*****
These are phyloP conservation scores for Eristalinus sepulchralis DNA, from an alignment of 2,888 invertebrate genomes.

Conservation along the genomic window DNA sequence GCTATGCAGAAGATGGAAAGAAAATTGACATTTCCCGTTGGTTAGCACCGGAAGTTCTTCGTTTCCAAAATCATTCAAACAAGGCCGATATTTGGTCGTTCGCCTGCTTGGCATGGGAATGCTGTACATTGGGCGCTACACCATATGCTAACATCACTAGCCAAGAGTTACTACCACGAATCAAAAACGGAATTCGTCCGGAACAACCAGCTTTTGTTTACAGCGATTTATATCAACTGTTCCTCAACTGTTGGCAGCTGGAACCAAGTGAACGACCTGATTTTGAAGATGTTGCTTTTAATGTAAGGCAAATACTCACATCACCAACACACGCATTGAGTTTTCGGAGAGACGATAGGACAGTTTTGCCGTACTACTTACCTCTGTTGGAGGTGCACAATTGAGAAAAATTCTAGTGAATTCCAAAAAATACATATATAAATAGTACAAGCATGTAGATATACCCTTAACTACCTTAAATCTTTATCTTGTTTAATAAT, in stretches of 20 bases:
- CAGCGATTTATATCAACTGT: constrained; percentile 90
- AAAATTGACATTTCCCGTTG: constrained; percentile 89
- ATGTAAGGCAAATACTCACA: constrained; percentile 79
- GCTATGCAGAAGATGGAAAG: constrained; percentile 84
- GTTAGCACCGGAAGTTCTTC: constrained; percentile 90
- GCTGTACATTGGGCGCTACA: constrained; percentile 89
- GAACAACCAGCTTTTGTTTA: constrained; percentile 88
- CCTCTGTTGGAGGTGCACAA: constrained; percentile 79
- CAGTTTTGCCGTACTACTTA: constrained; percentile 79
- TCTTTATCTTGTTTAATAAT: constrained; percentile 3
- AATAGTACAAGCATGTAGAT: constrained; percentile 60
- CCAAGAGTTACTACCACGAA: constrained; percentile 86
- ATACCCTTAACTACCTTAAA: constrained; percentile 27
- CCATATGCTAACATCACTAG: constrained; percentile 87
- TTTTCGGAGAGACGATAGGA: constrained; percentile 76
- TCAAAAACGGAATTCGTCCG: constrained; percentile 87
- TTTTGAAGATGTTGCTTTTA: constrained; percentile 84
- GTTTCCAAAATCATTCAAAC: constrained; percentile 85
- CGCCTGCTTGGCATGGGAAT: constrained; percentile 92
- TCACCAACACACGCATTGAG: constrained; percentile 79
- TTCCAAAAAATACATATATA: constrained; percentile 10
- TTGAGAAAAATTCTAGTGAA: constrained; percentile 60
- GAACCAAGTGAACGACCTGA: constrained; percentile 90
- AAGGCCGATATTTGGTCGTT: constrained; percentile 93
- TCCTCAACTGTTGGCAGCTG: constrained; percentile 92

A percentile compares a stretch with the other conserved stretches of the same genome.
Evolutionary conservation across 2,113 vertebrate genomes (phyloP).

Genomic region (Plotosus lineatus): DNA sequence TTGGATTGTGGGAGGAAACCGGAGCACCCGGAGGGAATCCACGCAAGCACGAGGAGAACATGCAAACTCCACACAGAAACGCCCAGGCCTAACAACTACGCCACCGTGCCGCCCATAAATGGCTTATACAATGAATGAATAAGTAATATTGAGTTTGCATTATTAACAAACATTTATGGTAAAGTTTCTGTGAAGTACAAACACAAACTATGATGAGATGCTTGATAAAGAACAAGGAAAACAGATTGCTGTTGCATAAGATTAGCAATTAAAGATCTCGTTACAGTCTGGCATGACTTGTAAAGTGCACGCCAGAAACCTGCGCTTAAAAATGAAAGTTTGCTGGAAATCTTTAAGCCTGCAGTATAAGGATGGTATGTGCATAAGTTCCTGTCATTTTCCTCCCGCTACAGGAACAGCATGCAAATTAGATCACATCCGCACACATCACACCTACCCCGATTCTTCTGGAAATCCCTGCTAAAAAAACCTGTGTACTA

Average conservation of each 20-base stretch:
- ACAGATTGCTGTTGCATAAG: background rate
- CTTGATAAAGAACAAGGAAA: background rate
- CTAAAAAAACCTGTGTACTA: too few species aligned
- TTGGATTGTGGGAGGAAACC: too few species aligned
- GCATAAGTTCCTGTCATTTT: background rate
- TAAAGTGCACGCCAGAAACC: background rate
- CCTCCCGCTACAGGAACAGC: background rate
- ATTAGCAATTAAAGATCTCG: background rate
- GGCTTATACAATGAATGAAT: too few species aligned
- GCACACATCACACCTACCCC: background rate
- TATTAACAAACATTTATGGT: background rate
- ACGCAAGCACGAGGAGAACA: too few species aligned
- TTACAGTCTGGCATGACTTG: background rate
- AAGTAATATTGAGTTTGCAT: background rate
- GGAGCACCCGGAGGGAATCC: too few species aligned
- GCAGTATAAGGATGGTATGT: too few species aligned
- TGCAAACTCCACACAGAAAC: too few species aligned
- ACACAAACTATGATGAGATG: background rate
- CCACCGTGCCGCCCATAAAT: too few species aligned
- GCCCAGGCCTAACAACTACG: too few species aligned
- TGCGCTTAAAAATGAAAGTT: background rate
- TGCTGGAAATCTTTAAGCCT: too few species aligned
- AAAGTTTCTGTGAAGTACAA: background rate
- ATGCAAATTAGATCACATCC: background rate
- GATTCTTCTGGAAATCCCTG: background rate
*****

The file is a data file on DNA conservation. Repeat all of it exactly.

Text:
These are phyloP conservation scores for Eristalinus sepulchralis DNA, from an alignment of 2,888 invertebrate genomes.

Conservation along the genomic window DNA sequence GCTATGCAGAAGATGGAAAGAAAATTGACATTTCCCGTTGGTTAGCACCGGAAGTTCTTCGTTTCCAAAATCATTCAAACAAGGCCGATATTTGGTCGTTCGCCTGCTTGGCATGGGAATGCTGTACATTGGGCGCTACACCATATGCTAACATCACTAGCCAAGAGTTACTACCACGAATCAAAAACGGAATTCGTCCGGAACAACCAGCTTTTGTTTACAGCGATTTATATCAACTGTTCCTCAACTGTTGGCAGCTGGAACCAAGTGAACGACCTGATTTTGAAGATGTTGCTTTTAATGTAAGGCAAATACTCACATCACCAACACACGCATTGAGTTTTCGGAGAGACGATAGGACAGTTTTGCCGTACTACTTACCTCTGTTGGAGGTGCACAATTGAGAAAAATTCTAGTGAATTCCAAAAAATACATATATAAATAGTACAAGCATGTAGATATACCCTTAACTACCTTAAATCTTTATCTTGTTTAATAAT, in stretches of 20 bases:
- CAGCGATTTATATCAACTGT: constrained; percentile 90
- AAAATTGACATTTCCCGTTG: constrained; percentile 89
- ATGTAAGGCAAATACTCACA: constrained; percentile 79
- GCTATGCAGAAGATGGAAAG: constrained; percentile 84
- GTTAGCACCGGAAGTTCTTC: constrained; percentile 90
- GCTGTACATTGGGCGCTACA: constrained; percentile 89
- GAACAACCAGCTTTTGTTTA: constrained; percentile 88
- CCTCTGTTGGAGGTGCACAA: constrained; percentile 79
- CAGTTTTGCCGTACTACTTA: constrained; percentile 79
- TCTTTATCTTGTTTAATAAT: constrained; percentile 3
- AATAGTACAAGCATGTAGAT: constrained; percentile 60
- CCAAGAGTTACTACCACGAA: constrained; percentile 86
- ATACCCTTAACTACCTTAAA: constrained; percentile 27
- CCATATGCTAACATCACTAG: constrained; percentile 87
- TTTTCGGAGAGACGATAGGA: constrained; percentile 76
- TCAAAAACGGAATTCGTCCG: constrained; percentile 87
- TTTTGAAGATGTTGCTTTTA: constrained; percentile 84
- GTTTCCAAAATCATTCAAAC: constrained; percentile 85
- CGCCTGCTTGGCATGGGAAT: constrained; percentile 92
- TCACCAACACACGCATTGAG: constrained; percentile 79
- TTCCAAAAAATACATATATA: constrained; percentile 10
- TTGAGAAAAATTCTAGTGAA: constrained; percentile 60
- GAACCAAGTGAACGACCTGA: constrained; percentile 90
- AAGGCCGATATTTGGTCGTT: constrained; percentile 93
- TCCTCAACTGTTGGCAGCTG: constrained; percentile 92

A percentile compares a stretch with the other conserved stretches of the same genome.
Evolutionary conservation across 2,113 vertebrate genomes (phyloP).

Genomic region (Plotosus lineatus): DNA sequence TTGGATTGTGGGAGGAAACCGGAGCACCCGGAGGGAATCCACGCAAGCACGAGGAGAACATGCAAACTCCACACAGAAACGCCCAGGCCTAACAACTACGCCACCGTGCCGCCCATAAATGGCTTATACAATGAATGAATAAGTAATATTGAGTTTGCATTATTAACAAACATTTATGGTAAAGTTTCTGTGAAGTACAAACACAAACTATGATGAGATGCTTGATAAAGAACAAGGAAAACAGATTGCTGTTGCATAAGATTAGCAATTAAAGATCTCGTTACAGTCTGGCATGACTTGTAAAGTGCACGCCAGAAACCTGCGCTTAAAAATGAAAGTTTGCTGGAAATCTTTAAGCCTGCAGTATAAGGATGGTATGTGCATAAGTTCCTGTCATTTTCCTCCCGCTACAGGAACAGCATGCAAATTAGATCACATCCGCACACATCACACCTACCCCGATTCTTCTGGAAATCCCTGCTAAAAAAACCTGTGTACTA

Average conservation of each 20-base stretch:
- ACAGATTGCTGTTGCATAAG: background rate
- CTTGATAAAGAACAAGGAAA: background rate
- CTAAAAAAACCTGTGTACTA: too few species aligned
- TTGGATTGTGGGAGGAAACC: too few species aligned
- GCATAAGTTCCTGTCATTTT: background rate
- TAAAGTGCACGCCAGAAACC: background rate
- CCTCCCGCTACAGGAACAGC: background rate
- ATTAGCAATTAAAGATCTCG: background rate
- GGCTTATACAATGAATGAAT: too few species aligned
- GCACACATCACACCTACCCC: background rate
- TATTAACAAACATTTATGGT: background rate
- ACGCAAGCACGAGGAGAACA: too few species aligned
- TTACAGTCTGGCATGACTTG: background rate
- AAGTAATATTGAGTTTGCAT: background rate
- GGAGCACCCGGAGGGAATCC: too few species aligned
- GCAGTATAAGGATGGTATGT: too few species aligned
- TGCAAACTCCACACAGAAAC: too few species aligned
- ACACAAACTATGATGAGATG: background rate
- CCACCGTGCCGCCCATAAAT: too few species aligned
- GCCCAGGCCTAACAACTACG: too few species aligned
- TGCGCTTAAAAATGAAAGTT: background rate
- TGCTGGAAATCTTTAAGCCT: too few species aligned
- AAAGTTTCTGTGAAGTACAA: background rate
- ATGCAAATTAGATCACATCC: background rate
- GATTCTTCTGGAAATCCCTG: background rate